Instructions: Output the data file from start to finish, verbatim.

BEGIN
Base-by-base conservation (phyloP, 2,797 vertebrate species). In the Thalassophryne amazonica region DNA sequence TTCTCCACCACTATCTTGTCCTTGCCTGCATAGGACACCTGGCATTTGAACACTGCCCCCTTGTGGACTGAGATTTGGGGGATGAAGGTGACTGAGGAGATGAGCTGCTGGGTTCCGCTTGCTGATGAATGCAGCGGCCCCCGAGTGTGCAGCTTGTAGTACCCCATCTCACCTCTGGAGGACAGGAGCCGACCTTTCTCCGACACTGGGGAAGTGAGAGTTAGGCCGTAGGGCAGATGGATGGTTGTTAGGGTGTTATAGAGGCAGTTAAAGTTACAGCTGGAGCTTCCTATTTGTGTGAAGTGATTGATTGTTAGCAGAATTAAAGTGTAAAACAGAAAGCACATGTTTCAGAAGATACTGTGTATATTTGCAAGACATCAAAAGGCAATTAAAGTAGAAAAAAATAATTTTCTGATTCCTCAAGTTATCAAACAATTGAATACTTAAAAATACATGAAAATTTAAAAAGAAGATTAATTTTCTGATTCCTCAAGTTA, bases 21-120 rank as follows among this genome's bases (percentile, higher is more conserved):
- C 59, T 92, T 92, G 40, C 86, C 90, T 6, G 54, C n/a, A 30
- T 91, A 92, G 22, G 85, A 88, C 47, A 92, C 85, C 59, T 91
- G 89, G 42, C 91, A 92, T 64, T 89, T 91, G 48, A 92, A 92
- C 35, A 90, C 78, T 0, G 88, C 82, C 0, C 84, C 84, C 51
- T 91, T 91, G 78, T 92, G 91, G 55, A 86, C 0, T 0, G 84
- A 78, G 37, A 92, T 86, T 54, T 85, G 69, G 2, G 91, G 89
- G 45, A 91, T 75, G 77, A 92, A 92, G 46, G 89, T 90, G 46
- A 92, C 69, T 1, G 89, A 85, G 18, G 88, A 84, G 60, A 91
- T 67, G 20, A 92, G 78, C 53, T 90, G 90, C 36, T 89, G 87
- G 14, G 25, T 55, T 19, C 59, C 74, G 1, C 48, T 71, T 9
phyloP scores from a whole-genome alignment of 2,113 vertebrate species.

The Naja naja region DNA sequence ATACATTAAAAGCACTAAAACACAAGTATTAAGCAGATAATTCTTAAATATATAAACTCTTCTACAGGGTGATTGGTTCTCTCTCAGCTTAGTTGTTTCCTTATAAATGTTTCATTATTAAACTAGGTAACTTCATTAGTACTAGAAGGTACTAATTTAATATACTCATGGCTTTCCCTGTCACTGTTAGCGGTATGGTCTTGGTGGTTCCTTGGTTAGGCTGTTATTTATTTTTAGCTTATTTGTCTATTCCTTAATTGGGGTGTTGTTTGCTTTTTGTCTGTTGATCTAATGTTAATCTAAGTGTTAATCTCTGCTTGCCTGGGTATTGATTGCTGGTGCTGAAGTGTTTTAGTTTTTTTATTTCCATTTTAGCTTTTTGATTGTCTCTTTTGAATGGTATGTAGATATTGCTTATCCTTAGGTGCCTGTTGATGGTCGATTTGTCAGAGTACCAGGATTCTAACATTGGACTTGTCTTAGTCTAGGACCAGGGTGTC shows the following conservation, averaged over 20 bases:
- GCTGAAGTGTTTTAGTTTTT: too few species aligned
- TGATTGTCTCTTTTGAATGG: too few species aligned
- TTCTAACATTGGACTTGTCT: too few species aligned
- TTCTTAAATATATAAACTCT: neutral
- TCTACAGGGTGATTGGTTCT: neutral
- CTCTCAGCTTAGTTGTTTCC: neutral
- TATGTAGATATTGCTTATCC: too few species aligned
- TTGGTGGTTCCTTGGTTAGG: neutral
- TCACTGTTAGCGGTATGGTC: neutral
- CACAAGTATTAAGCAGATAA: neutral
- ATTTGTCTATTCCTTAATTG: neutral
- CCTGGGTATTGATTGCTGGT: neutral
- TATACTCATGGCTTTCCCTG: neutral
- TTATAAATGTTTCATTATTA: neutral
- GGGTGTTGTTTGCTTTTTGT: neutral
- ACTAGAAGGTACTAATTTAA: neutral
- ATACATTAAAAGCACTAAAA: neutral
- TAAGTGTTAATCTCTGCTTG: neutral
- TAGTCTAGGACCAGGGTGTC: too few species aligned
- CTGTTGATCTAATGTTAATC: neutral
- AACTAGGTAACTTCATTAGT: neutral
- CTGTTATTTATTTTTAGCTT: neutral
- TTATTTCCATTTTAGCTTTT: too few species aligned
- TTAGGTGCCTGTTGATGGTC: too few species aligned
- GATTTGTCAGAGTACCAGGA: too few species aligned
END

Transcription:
Base-by-base conservation (phyloP, 2,797 vertebrate species). In the Thalassophryne amazonica region DNA sequence TTCTCCACCACTATCTTGTCCTTGCCTGCATAGGACACCTGGCATTTGAACACTGCCCCCTTGTGGACTGAGATTTGGGGGATGAAGGTGACTGAGGAGATGAGCTGCTGGGTTCCGCTTGCTGATGAATGCAGCGGCCCCCGAGTGTGCAGCTTGTAGTACCCCATCTCACCTCTGGAGGACAGGAGCCGACCTTTCTCCGACACTGGGGAAGTGAGAGTTAGGCCGTAGGGCAGATGGATGGTTGTTAGGGTGTTATAGAGGCAGTTAAAGTTACAGCTGGAGCTTCCTATTTGTGTGAAGTGATTGATTGTTAGCAGAATTAAAGTGTAAAACAGAAAGCACATGTTTCAGAAGATACTGTGTATATTTGCAAGACATCAAAAGGCAATTAAAGTAGAAAAAAATAATTTTCTGATTCCTCAAGTTATCAAACAATTGAATACTTAAAAATACATGAAAATTTAAAAAGAAGATTAATTTTCTGATTCCTCAAGTTA, bases 21-120 rank as follows among this genome's bases (percentile, higher is more conserved):
- C 59, T 92, T 92, G 40, C 86, C 90, T 6, G 54, C n/a, A 30
- T 91, A 92, G 22, G 85, A 88, C 47, A 92, C 85, C 59, T 91
- G 89, G 42, C 91, A 92, T 64, T 89, T 91, G 48, A 92, A 92
- C 35, A 90, C 78, T 0, G 88, C 82, C 0, C 84, C 84, C 51
- T 91, T 91, G 78, T 92, G 91, G 55, A 86, C 0, T 0, G 84
- A 78, G 37, A 92, T 86, T 54, T 85, G 69, G 2, G 91, G 89
- G 45, A 91, T 75, G 77, A 92, A 92, G 46, G 89, T 90, G 46
- A 92, C 69, T 1, G 89, A 85, G 18, G 88, A 84, G 60, A 91
- T 67, G 20, A 92, G 78, C 53, T 90, G 90, C 36, T 89, G 87
- G 14, G 25, T 55, T 19, C 59, C 74, G 1, C 48, T 71, T 9
phyloP scores from a whole-genome alignment of 2,113 vertebrate species.

The Naja naja region DNA sequence ATACATTAAAAGCACTAAAACACAAGTATTAAGCAGATAATTCTTAAATATATAAACTCTTCTACAGGGTGATTGGTTCTCTCTCAGCTTAGTTGTTTCCTTATAAATGTTTCATTATTAAACTAGGTAACTTCATTAGTACTAGAAGGTACTAATTTAATATACTCATGGCTTTCCCTGTCACTGTTAGCGGTATGGTCTTGGTGGTTCCTTGGTTAGGCTGTTATTTATTTTTAGCTTATTTGTCTATTCCTTAATTGGGGTGTTGTTTGCTTTTTGTCTGTTGATCTAATGTTAATCTAAGTGTTAATCTCTGCTTGCCTGGGTATTGATTGCTGGTGCTGAAGTGTTTTAGTTTTTTTATTTCCATTTTAGCTTTTTGATTGTCTCTTTTGAATGGTATGTAGATATTGCTTATCCTTAGGTGCCTGTTGATGGTCGATTTGTCAGAGTACCAGGATTCTAACATTGGACTTGTCTTAGTCTAGGACCAGGGTGTC shows the following conservation, averaged over 20 bases:
- GCTGAAGTGTTTTAGTTTTT: too few species aligned
- TGATTGTCTCTTTTGAATGG: too few species aligned
- TTCTAACATTGGACTTGTCT: too few species aligned
- TTCTTAAATATATAAACTCT: neutral
- TCTACAGGGTGATTGGTTCT: neutral
- CTCTCAGCTTAGTTGTTTCC: neutral
- TATGTAGATATTGCTTATCC: too few species aligned
- TTGGTGGTTCCTTGGTTAGG: neutral
- TCACTGTTAGCGGTATGGTC: neutral
- CACAAGTATTAAGCAGATAA: neutral
- ATTTGTCTATTCCTTAATTG: neutral
- CCTGGGTATTGATTGCTGGT: neutral
- TATACTCATGGCTTTCCCTG: neutral
- TTATAAATGTTTCATTATTA: neutral
- GGGTGTTGTTTGCTTTTTGT: neutral
- ACTAGAAGGTACTAATTTAA: neutral
- ATACATTAAAAGCACTAAAA: neutral
- TAAGTGTTAATCTCTGCTTG: neutral
- TAGTCTAGGACCAGGGTGTC: too few species aligned
- CTGTTGATCTAATGTTAATC: neutral
- AACTAGGTAACTTCATTAGT: neutral
- CTGTTATTTATTTTTAGCTT: neutral
- TTATTTCCATTTTAGCTTTT: too few species aligned
- TTAGGTGCCTGTTGATGGTC: too few species aligned
- GATTTGTCAGAGTACCAGGA: too few species aligned